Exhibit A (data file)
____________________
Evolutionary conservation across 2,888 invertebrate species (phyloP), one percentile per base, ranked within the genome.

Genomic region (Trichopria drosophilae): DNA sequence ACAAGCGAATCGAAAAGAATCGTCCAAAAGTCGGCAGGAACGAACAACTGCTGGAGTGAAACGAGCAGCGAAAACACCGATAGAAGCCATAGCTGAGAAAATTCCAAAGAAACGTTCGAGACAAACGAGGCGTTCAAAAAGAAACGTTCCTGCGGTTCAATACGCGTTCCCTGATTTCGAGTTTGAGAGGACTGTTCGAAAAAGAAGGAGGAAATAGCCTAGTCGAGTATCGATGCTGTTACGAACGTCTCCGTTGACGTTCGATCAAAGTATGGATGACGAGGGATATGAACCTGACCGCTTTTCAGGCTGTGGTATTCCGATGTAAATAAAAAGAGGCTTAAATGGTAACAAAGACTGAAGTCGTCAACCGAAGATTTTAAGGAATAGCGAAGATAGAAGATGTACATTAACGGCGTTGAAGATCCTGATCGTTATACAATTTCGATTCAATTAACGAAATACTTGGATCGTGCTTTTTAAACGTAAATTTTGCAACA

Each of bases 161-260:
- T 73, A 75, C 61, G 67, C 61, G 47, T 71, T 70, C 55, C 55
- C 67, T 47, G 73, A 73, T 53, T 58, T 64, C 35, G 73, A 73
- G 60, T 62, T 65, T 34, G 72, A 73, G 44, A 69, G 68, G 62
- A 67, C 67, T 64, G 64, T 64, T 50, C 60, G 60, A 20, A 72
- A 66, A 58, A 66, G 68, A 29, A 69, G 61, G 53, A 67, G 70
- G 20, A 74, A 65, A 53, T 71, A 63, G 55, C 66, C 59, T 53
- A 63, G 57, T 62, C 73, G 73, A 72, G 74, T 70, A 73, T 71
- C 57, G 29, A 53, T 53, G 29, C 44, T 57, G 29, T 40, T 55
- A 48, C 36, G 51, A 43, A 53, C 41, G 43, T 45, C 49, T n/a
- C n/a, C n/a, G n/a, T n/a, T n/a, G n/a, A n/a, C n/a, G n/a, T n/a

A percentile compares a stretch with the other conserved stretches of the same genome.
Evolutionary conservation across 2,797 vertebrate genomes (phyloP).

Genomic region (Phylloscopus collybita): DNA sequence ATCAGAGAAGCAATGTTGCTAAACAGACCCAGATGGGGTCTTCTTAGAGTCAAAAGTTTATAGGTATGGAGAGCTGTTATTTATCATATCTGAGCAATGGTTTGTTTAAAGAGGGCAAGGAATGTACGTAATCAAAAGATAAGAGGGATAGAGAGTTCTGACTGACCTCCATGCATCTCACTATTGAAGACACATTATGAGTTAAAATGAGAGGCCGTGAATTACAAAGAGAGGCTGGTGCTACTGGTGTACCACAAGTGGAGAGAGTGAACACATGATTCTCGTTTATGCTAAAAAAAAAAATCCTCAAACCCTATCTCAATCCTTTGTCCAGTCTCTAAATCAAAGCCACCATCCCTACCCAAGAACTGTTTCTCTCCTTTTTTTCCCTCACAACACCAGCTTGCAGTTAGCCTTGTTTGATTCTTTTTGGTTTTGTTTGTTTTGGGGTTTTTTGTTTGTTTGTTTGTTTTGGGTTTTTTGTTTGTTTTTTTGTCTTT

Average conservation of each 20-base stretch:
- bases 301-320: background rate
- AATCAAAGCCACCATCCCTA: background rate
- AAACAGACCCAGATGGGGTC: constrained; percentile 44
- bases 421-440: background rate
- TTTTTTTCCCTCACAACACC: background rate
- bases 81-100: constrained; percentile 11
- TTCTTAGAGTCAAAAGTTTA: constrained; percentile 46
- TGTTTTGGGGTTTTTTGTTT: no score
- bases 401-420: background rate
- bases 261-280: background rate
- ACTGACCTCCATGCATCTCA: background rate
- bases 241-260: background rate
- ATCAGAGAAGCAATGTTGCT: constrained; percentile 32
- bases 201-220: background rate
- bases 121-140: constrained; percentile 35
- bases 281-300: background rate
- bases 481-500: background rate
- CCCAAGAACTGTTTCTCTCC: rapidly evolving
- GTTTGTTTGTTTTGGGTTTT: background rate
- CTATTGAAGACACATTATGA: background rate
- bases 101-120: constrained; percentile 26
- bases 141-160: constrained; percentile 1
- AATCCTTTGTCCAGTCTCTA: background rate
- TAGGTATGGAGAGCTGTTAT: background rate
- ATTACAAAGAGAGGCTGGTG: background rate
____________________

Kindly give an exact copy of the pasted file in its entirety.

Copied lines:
Evolutionary conservation across 2,888 invertebrate species (phyloP), one percentile per base, ranked within the genome.

Genomic region (Trichopria drosophilae): DNA sequence ACAAGCGAATCGAAAAGAATCGTCCAAAAGTCGGCAGGAACGAACAACTGCTGGAGTGAAACGAGCAGCGAAAACACCGATAGAAGCCATAGCTGAGAAAATTCCAAAGAAACGTTCGAGACAAACGAGGCGTTCAAAAAGAAACGTTCCTGCGGTTCAATACGCGTTCCCTGATTTCGAGTTTGAGAGGACTGTTCGAAAAAGAAGGAGGAAATAGCCTAGTCGAGTATCGATGCTGTTACGAACGTCTCCGTTGACGTTCGATCAAAGTATGGATGACGAGGGATATGAACCTGACCGCTTTTCAGGCTGTGGTATTCCGATGTAAATAAAAAGAGGCTTAAATGGTAACAAAGACTGAAGTCGTCAACCGAAGATTTTAAGGAATAGCGAAGATAGAAGATGTACATTAACGGCGTTGAAGATCCTGATCGTTATACAATTTCGATTCAATTAACGAAATACTTGGATCGTGCTTTTTAAACGTAAATTTTGCAACA

Each of bases 161-260:
- T 73, A 75, C 61, G 67, C 61, G 47, T 71, T 70, C 55, C 55
- C 67, T 47, G 73, A 73, T 53, T 58, T 64, C 35, G 73, A 73
- G 60, T 62, T 65, T 34, G 72, A 73, G 44, A 69, G 68, G 62
- A 67, C 67, T 64, G 64, T 64, T 50, C 60, G 60, A 20, A 72
- A 66, A 58, A 66, G 68, A 29, A 69, G 61, G 53, A 67, G 70
- G 20, A 74, A 65, A 53, T 71, A 63, G 55, C 66, C 59, T 53
- A 63, G 57, T 62, C 73, G 73, A 72, G 74, T 70, A 73, T 71
- C 57, G 29, A 53, T 53, G 29, C 44, T 57, G 29, T 40, T 55
- A 48, C 36, G 51, A 43, A 53, C 41, G 43, T 45, C 49, T n/a
- C n/a, C n/a, G n/a, T n/a, T n/a, G n/a, A n/a, C n/a, G n/a, T n/a

A percentile compares a stretch with the other conserved stretches of the same genome.
Evolutionary conservation across 2,797 vertebrate genomes (phyloP).

Genomic region (Phylloscopus collybita): DNA sequence ATCAGAGAAGCAATGTTGCTAAACAGACCCAGATGGGGTCTTCTTAGAGTCAAAAGTTTATAGGTATGGAGAGCTGTTATTTATCATATCTGAGCAATGGTTTGTTTAAAGAGGGCAAGGAATGTACGTAATCAAAAGATAAGAGGGATAGAGAGTTCTGACTGACCTCCATGCATCTCACTATTGAAGACACATTATGAGTTAAAATGAGAGGCCGTGAATTACAAAGAGAGGCTGGTGCTACTGGTGTACCACAAGTGGAGAGAGTGAACACATGATTCTCGTTTATGCTAAAAAAAAAAATCCTCAAACCCTATCTCAATCCTTTGTCCAGTCTCTAAATCAAAGCCACCATCCCTACCCAAGAACTGTTTCTCTCCTTTTTTTCCCTCACAACACCAGCTTGCAGTTAGCCTTGTTTGATTCTTTTTGGTTTTGTTTGTTTTGGGGTTTTTTGTTTGTTTGTTTGTTTTGGGTTTTTTGTTTGTTTTTTTGTCTTT

Average conservation of each 20-base stretch:
- bases 301-320: background rate
- AATCAAAGCCACCATCCCTA: background rate
- AAACAGACCCAGATGGGGTC: constrained; percentile 44
- bases 421-440: background rate
- TTTTTTTCCCTCACAACACC: background rate
- bases 81-100: constrained; percentile 11
- TTCTTAGAGTCAAAAGTTTA: constrained; percentile 46
- TGTTTTGGGGTTTTTTGTTT: no score
- bases 401-420: background rate
- bases 261-280: background rate
- ACTGACCTCCATGCATCTCA: background rate
- bases 241-260: background rate
- ATCAGAGAAGCAATGTTGCT: constrained; percentile 32
- bases 201-220: background rate
- bases 121-140: constrained; percentile 35
- bases 281-300: background rate
- bases 481-500: background rate
- CCCAAGAACTGTTTCTCTCC: rapidly evolving
- GTTTGTTTGTTTTGGGTTTT: background rate
- CTATTGAAGACACATTATGA: background rate
- bases 101-120: constrained; percentile 26
- bases 141-160: constrained; percentile 1
- AATCCTTTGTCCAGTCTCTA: background rate
- TAGGTATGGAGAGCTGTTAT: background rate
- ATTACAAAGAGAGGCTGGTG: background rate